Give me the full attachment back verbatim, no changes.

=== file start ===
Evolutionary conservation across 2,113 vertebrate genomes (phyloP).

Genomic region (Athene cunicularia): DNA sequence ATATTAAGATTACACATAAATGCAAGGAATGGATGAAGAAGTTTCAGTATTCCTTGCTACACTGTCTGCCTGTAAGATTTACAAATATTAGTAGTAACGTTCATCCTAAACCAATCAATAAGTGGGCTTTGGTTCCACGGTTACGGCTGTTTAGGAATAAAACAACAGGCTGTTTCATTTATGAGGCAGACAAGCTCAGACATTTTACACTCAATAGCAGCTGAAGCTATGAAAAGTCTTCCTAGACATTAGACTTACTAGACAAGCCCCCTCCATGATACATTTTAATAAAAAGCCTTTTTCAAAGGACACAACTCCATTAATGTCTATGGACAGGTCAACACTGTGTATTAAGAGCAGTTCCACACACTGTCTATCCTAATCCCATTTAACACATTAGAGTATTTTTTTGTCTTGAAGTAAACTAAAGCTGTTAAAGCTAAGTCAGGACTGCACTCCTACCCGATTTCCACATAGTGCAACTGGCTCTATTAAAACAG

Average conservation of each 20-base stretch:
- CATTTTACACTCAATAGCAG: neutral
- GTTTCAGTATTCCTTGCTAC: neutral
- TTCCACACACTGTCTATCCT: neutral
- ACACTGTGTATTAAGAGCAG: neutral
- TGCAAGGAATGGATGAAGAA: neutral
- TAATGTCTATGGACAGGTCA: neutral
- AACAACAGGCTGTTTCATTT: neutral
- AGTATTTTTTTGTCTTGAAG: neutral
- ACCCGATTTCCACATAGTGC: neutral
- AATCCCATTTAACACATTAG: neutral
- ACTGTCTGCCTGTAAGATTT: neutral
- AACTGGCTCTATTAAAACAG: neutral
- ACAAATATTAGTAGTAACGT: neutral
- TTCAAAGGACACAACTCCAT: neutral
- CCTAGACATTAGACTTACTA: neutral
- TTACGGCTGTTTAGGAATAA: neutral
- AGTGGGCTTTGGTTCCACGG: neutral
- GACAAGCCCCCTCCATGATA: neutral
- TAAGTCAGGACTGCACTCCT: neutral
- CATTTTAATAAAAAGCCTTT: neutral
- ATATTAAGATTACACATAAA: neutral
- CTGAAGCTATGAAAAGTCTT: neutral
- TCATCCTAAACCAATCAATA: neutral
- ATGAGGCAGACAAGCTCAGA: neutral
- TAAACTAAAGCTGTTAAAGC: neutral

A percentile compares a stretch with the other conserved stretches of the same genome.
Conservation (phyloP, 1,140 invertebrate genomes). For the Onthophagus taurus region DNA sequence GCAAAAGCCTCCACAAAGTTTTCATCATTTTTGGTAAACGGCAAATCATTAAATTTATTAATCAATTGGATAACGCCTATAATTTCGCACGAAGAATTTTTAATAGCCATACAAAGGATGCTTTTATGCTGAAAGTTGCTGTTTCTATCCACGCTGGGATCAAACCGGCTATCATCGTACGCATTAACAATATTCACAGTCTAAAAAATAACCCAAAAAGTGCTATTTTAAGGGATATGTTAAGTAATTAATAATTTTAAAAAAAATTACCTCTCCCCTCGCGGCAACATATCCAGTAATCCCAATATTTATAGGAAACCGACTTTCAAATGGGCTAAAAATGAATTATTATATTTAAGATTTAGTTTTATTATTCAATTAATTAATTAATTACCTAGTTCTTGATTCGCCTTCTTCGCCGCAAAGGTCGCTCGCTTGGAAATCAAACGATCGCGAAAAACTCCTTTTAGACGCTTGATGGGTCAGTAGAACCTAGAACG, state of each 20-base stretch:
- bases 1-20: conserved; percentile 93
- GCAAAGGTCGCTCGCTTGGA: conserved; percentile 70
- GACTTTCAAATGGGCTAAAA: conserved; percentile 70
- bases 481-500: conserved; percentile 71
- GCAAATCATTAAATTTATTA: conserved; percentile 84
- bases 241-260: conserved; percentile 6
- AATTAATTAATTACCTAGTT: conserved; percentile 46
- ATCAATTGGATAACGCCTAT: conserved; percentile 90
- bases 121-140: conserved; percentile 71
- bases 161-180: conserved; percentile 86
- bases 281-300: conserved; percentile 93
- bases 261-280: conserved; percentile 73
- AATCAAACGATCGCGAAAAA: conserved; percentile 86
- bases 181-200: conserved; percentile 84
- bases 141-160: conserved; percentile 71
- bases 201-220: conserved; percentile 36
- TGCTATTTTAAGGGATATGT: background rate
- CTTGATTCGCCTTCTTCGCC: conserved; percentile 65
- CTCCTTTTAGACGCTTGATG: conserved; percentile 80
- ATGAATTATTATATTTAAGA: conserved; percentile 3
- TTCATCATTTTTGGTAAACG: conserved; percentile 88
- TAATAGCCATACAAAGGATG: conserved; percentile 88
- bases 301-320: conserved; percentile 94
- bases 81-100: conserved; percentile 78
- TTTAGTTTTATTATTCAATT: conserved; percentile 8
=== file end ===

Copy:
Evolutionary conservation across 2,113 vertebrate genomes (phyloP).

Genomic region (Athene cunicularia): DNA sequence ATATTAAGATTACACATAAATGCAAGGAATGGATGAAGAAGTTTCAGTATTCCTTGCTACACTGTCTGCCTGTAAGATTTACAAATATTAGTAGTAACGTTCATCCTAAACCAATCAATAAGTGGGCTTTGGTTCCACGGTTACGGCTGTTTAGGAATAAAACAACAGGCTGTTTCATTTATGAGGCAGACAAGCTCAGACATTTTACACTCAATAGCAGCTGAAGCTATGAAAAGTCTTCCTAGACATTAGACTTACTAGACAAGCCCCCTCCATGATACATTTTAATAAAAAGCCTTTTTCAAAGGACACAACTCCATTAATGTCTATGGACAGGTCAACACTGTGTATTAAGAGCAGTTCCACACACTGTCTATCCTAATCCCATTTAACACATTAGAGTATTTTTTTGTCTTGAAGTAAACTAAAGCTGTTAAAGCTAAGTCAGGACTGCACTCCTACCCGATTTCCACATAGTGCAACTGGCTCTATTAAAACAG

Average conservation of each 20-base stretch:
- CATTTTACACTCAATAGCAG: neutral
- GTTTCAGTATTCCTTGCTAC: neutral
- TTCCACACACTGTCTATCCT: neutral
- ACACTGTGTATTAAGAGCAG: neutral
- TGCAAGGAATGGATGAAGAA: neutral
- TAATGTCTATGGACAGGTCA: neutral
- AACAACAGGCTGTTTCATTT: neutral
- AGTATTTTTTTGTCTTGAAG: neutral
- ACCCGATTTCCACATAGTGC: neutral
- AATCCCATTTAACACATTAG: neutral
- ACTGTCTGCCTGTAAGATTT: neutral
- AACTGGCTCTATTAAAACAG: neutral
- ACAAATATTAGTAGTAACGT: neutral
- TTCAAAGGACACAACTCCAT: neutral
- CCTAGACATTAGACTTACTA: neutral
- TTACGGCTGTTTAGGAATAA: neutral
- AGTGGGCTTTGGTTCCACGG: neutral
- GACAAGCCCCCTCCATGATA: neutral
- TAAGTCAGGACTGCACTCCT: neutral
- CATTTTAATAAAAAGCCTTT: neutral
- ATATTAAGATTACACATAAA: neutral
- CTGAAGCTATGAAAAGTCTT: neutral
- TCATCCTAAACCAATCAATA: neutral
- ATGAGGCAGACAAGCTCAGA: neutral
- TAAACTAAAGCTGTTAAAGC: neutral

A percentile compares a stretch with the other conserved stretches of the same genome.
Conservation (phyloP, 1,140 invertebrate genomes). For the Onthophagus taurus region DNA sequence GCAAAAGCCTCCACAAAGTTTTCATCATTTTTGGTAAACGGCAAATCATTAAATTTATTAATCAATTGGATAACGCCTATAATTTCGCACGAAGAATTTTTAATAGCCATACAAAGGATGCTTTTATGCTGAAAGTTGCTGTTTCTATCCACGCTGGGATCAAACCGGCTATCATCGTACGCATTAACAATATTCACAGTCTAAAAAATAACCCAAAAAGTGCTATTTTAAGGGATATGTTAAGTAATTAATAATTTTAAAAAAAATTACCTCTCCCCTCGCGGCAACATATCCAGTAATCCCAATATTTATAGGAAACCGACTTTCAAATGGGCTAAAAATGAATTATTATATTTAAGATTTAGTTTTATTATTCAATTAATTAATTAATTACCTAGTTCTTGATTCGCCTTCTTCGCCGCAAAGGTCGCTCGCTTGGAAATCAAACGATCGCGAAAAACTCCTTTTAGACGCTTGATGGGTCAGTAGAACCTAGAACG, state of each 20-base stretch:
- bases 1-20: conserved; percentile 93
- GCAAAGGTCGCTCGCTTGGA: conserved; percentile 70
- GACTTTCAAATGGGCTAAAA: conserved; percentile 70
- bases 481-500: conserved; percentile 71
- GCAAATCATTAAATTTATTA: conserved; percentile 84
- bases 241-260: conserved; percentile 6
- AATTAATTAATTACCTAGTT: conserved; percentile 46
- ATCAATTGGATAACGCCTAT: conserved; percentile 90
- bases 121-140: conserved; percentile 71
- bases 161-180: conserved; percentile 86
- bases 281-300: conserved; percentile 93
- bases 261-280: conserved; percentile 73
- AATCAAACGATCGCGAAAAA: conserved; percentile 86
- bases 181-200: conserved; percentile 84
- bases 141-160: conserved; percentile 71
- bases 201-220: conserved; percentile 36
- TGCTATTTTAAGGGATATGT: background rate
- CTTGATTCGCCTTCTTCGCC: conserved; percentile 65
- CTCCTTTTAGACGCTTGATG: conserved; percentile 80
- ATGAATTATTATATTTAAGA: conserved; percentile 3
- TTCATCATTTTTGGTAAACG: conserved; percentile 88
- TAATAGCCATACAAAGGATG: conserved; percentile 88
- bases 301-320: conserved; percentile 94
- bases 81-100: conserved; percentile 78
- TTTAGTTTTATTATTCAATT: conserved; percentile 8